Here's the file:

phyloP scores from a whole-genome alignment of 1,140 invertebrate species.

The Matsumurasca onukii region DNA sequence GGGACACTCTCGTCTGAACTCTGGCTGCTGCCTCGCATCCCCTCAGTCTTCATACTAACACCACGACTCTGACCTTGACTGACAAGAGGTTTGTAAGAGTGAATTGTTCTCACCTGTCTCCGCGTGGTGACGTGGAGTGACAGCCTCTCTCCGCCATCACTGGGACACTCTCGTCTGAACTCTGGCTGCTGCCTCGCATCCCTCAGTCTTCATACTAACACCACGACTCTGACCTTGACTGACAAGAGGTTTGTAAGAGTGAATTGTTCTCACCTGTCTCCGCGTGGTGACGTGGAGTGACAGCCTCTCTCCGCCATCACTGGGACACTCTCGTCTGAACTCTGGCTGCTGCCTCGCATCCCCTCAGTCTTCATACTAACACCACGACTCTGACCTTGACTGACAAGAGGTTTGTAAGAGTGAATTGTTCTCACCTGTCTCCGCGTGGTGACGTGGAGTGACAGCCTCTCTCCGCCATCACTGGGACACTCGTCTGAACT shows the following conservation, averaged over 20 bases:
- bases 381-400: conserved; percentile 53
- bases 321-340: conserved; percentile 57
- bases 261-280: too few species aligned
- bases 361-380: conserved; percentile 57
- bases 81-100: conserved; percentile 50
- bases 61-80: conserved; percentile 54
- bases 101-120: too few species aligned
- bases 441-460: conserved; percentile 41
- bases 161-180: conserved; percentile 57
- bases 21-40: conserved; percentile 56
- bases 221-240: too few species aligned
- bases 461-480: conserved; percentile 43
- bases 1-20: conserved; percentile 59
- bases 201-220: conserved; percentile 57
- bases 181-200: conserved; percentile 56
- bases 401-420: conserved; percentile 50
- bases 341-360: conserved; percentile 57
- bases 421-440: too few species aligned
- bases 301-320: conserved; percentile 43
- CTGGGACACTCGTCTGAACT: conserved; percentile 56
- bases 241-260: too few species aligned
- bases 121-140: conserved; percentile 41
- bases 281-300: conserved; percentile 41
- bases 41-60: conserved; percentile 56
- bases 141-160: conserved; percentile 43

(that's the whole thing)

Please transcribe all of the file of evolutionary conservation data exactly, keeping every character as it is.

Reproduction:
phyloP scores from a whole-genome alignment of 1,140 invertebrate species.

The Matsumurasca onukii region DNA sequence GGGACACTCTCGTCTGAACTCTGGCTGCTGCCTCGCATCCCCTCAGTCTTCATACTAACACCACGACTCTGACCTTGACTGACAAGAGGTTTGTAAGAGTGAATTGTTCTCACCTGTCTCCGCGTGGTGACGTGGAGTGACAGCCTCTCTCCGCCATCACTGGGACACTCTCGTCTGAACTCTGGCTGCTGCCTCGCATCCCTCAGTCTTCATACTAACACCACGACTCTGACCTTGACTGACAAGAGGTTTGTAAGAGTGAATTGTTCTCACCTGTCTCCGCGTGGTGACGTGGAGTGACAGCCTCTCTCCGCCATCACTGGGACACTCTCGTCTGAACTCTGGCTGCTGCCTCGCATCCCCTCAGTCTTCATACTAACACCACGACTCTGACCTTGACTGACAAGAGGTTTGTAAGAGTGAATTGTTCTCACCTGTCTCCGCGTGGTGACGTGGAGTGACAGCCTCTCTCCGCCATCACTGGGACACTCGTCTGAACT shows the following conservation, averaged over 20 bases:
- bases 381-400: conserved; percentile 53
- bases 321-340: conserved; percentile 57
- bases 261-280: too few species aligned
- bases 361-380: conserved; percentile 57
- bases 81-100: conserved; percentile 50
- bases 61-80: conserved; percentile 54
- bases 101-120: too few species aligned
- bases 441-460: conserved; percentile 41
- bases 161-180: conserved; percentile 57
- bases 21-40: conserved; percentile 56
- bases 221-240: too few species aligned
- bases 461-480: conserved; percentile 43
- bases 1-20: conserved; percentile 59
- bases 201-220: conserved; percentile 57
- bases 181-200: conserved; percentile 56
- bases 401-420: conserved; percentile 50
- bases 341-360: conserved; percentile 57
- bases 421-440: too few species aligned
- bases 301-320: conserved; percentile 43
- CTGGGACACTCGTCTGAACT: conserved; percentile 56
- bases 241-260: too few species aligned
- bases 121-140: conserved; percentile 41
- bases 281-300: conserved; percentile 41
- bases 41-60: conserved; percentile 56
- bases 141-160: conserved; percentile 43